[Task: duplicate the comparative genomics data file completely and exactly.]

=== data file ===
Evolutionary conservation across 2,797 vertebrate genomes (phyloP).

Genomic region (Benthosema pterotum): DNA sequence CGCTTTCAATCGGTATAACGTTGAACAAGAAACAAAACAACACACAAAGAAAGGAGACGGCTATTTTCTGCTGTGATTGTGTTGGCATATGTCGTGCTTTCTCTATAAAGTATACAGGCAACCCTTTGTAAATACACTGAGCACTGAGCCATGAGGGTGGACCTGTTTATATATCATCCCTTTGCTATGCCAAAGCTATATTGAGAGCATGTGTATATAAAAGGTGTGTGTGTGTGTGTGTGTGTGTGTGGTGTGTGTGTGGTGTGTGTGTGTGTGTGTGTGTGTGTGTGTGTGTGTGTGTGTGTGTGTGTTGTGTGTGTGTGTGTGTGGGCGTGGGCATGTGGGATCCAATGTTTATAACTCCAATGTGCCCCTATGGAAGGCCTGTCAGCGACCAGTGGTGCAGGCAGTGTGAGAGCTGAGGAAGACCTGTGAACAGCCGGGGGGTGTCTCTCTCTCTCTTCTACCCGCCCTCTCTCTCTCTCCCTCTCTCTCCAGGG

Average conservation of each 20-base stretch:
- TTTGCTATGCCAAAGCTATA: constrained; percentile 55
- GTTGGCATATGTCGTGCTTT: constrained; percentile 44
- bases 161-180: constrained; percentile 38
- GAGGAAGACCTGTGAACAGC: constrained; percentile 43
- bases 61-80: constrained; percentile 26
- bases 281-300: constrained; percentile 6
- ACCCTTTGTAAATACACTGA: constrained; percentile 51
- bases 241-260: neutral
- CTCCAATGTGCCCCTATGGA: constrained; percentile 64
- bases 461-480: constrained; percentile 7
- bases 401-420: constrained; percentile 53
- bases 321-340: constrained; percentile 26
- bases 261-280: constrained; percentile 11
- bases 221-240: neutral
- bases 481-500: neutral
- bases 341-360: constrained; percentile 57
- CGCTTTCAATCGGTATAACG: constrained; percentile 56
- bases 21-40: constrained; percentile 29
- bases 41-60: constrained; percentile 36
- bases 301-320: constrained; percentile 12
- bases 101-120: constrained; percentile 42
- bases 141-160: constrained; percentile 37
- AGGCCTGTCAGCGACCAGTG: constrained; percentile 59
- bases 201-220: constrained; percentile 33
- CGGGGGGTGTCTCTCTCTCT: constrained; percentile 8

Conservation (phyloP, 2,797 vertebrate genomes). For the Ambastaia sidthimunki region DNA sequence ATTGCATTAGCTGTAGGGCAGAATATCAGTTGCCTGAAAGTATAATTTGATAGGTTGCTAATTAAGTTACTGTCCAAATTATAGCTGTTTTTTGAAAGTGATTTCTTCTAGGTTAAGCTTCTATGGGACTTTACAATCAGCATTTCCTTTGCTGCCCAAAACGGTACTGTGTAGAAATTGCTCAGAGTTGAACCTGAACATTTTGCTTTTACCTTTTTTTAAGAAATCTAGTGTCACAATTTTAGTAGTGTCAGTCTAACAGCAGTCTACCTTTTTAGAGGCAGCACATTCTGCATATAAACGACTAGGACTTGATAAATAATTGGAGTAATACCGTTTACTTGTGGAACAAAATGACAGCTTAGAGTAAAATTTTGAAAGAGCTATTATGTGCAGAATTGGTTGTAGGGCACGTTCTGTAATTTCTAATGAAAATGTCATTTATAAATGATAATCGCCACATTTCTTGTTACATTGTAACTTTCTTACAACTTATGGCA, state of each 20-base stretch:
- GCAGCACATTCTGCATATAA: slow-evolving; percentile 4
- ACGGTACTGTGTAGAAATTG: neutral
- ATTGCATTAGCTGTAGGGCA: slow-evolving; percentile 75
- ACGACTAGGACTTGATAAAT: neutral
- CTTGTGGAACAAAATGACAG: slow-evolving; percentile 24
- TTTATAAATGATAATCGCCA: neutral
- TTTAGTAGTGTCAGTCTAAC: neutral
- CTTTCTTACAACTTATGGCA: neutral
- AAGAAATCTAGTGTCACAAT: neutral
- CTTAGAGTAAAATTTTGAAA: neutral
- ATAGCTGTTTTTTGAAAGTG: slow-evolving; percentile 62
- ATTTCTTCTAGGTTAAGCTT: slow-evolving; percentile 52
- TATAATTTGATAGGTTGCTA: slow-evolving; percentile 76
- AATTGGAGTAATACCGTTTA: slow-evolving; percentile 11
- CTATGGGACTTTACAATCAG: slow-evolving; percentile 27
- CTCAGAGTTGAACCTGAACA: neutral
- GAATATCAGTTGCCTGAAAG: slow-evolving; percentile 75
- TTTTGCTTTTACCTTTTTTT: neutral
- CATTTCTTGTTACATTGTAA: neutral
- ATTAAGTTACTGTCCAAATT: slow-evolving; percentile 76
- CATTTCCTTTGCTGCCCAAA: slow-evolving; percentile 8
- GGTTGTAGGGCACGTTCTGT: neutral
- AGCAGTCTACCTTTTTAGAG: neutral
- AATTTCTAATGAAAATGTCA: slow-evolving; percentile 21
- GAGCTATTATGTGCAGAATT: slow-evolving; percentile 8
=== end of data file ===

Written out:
Evolutionary conservation across 2,797 vertebrate genomes (phyloP).

Genomic region (Benthosema pterotum): DNA sequence CGCTTTCAATCGGTATAACGTTGAACAAGAAACAAAACAACACACAAAGAAAGGAGACGGCTATTTTCTGCTGTGATTGTGTTGGCATATGTCGTGCTTTCTCTATAAAGTATACAGGCAACCCTTTGTAAATACACTGAGCACTGAGCCATGAGGGTGGACCTGTTTATATATCATCCCTTTGCTATGCCAAAGCTATATTGAGAGCATGTGTATATAAAAGGTGTGTGTGTGTGTGTGTGTGTGTGTGGTGTGTGTGTGGTGTGTGTGTGTGTGTGTGTGTGTGTGTGTGTGTGTGTGTGTGTGTGTGTTGTGTGTGTGTGTGTGTGGGCGTGGGCATGTGGGATCCAATGTTTATAACTCCAATGTGCCCCTATGGAAGGCCTGTCAGCGACCAGTGGTGCAGGCAGTGTGAGAGCTGAGGAAGACCTGTGAACAGCCGGGGGGTGTCTCTCTCTCTCTTCTACCCGCCCTCTCTCTCTCTCCCTCTCTCTCCAGGG

Average conservation of each 20-base stretch:
- TTTGCTATGCCAAAGCTATA: constrained; percentile 55
- GTTGGCATATGTCGTGCTTT: constrained; percentile 44
- bases 161-180: constrained; percentile 38
- GAGGAAGACCTGTGAACAGC: constrained; percentile 43
- bases 61-80: constrained; percentile 26
- bases 281-300: constrained; percentile 6
- ACCCTTTGTAAATACACTGA: constrained; percentile 51
- bases 241-260: neutral
- CTCCAATGTGCCCCTATGGA: constrained; percentile 64
- bases 461-480: constrained; percentile 7
- bases 401-420: constrained; percentile 53
- bases 321-340: constrained; percentile 26
- bases 261-280: constrained; percentile 11
- bases 221-240: neutral
- bases 481-500: neutral
- bases 341-360: constrained; percentile 57
- CGCTTTCAATCGGTATAACG: constrained; percentile 56
- bases 21-40: constrained; percentile 29
- bases 41-60: constrained; percentile 36
- bases 301-320: constrained; percentile 12
- bases 101-120: constrained; percentile 42
- bases 141-160: constrained; percentile 37
- AGGCCTGTCAGCGACCAGTG: constrained; percentile 59
- bases 201-220: constrained; percentile 33
- CGGGGGGTGTCTCTCTCTCT: constrained; percentile 8

Conservation (phyloP, 2,797 vertebrate genomes). For the Ambastaia sidthimunki region DNA sequence ATTGCATTAGCTGTAGGGCAGAATATCAGTTGCCTGAAAGTATAATTTGATAGGTTGCTAATTAAGTTACTGTCCAAATTATAGCTGTTTTTTGAAAGTGATTTCTTCTAGGTTAAGCTTCTATGGGACTTTACAATCAGCATTTCCTTTGCTGCCCAAAACGGTACTGTGTAGAAATTGCTCAGAGTTGAACCTGAACATTTTGCTTTTACCTTTTTTTAAGAAATCTAGTGTCACAATTTTAGTAGTGTCAGTCTAACAGCAGTCTACCTTTTTAGAGGCAGCACATTCTGCATATAAACGACTAGGACTTGATAAATAATTGGAGTAATACCGTTTACTTGTGGAACAAAATGACAGCTTAGAGTAAAATTTTGAAAGAGCTATTATGTGCAGAATTGGTTGTAGGGCACGTTCTGTAATTTCTAATGAAAATGTCATTTATAAATGATAATCGCCACATTTCTTGTTACATTGTAACTTTCTTACAACTTATGGCA, state of each 20-base stretch:
- GCAGCACATTCTGCATATAA: slow-evolving; percentile 4
- ACGGTACTGTGTAGAAATTG: neutral
- ATTGCATTAGCTGTAGGGCA: slow-evolving; percentile 75
- ACGACTAGGACTTGATAAAT: neutral
- CTTGTGGAACAAAATGACAG: slow-evolving; percentile 24
- TTTATAAATGATAATCGCCA: neutral
- TTTAGTAGTGTCAGTCTAAC: neutral
- CTTTCTTACAACTTATGGCA: neutral
- AAGAAATCTAGTGTCACAAT: neutral
- CTTAGAGTAAAATTTTGAAA: neutral
- ATAGCTGTTTTTTGAAAGTG: slow-evolving; percentile 62
- ATTTCTTCTAGGTTAAGCTT: slow-evolving; percentile 52
- TATAATTTGATAGGTTGCTA: slow-evolving; percentile 76
- AATTGGAGTAATACCGTTTA: slow-evolving; percentile 11
- CTATGGGACTTTACAATCAG: slow-evolving; percentile 27
- CTCAGAGTTGAACCTGAACA: neutral
- GAATATCAGTTGCCTGAAAG: slow-evolving; percentile 75
- TTTTGCTTTTACCTTTTTTT: neutral
- CATTTCTTGTTACATTGTAA: neutral
- ATTAAGTTACTGTCCAAATT: slow-evolving; percentile 76
- CATTTCCTTTGCTGCCCAAA: slow-evolving; percentile 8
- GGTTGTAGGGCACGTTCTGT: neutral
- AGCAGTCTACCTTTTTAGAG: neutral
- AATTTCTAATGAAAATGTCA: slow-evolving; percentile 21
- GAGCTATTATGTGCAGAATT: slow-evolving; percentile 8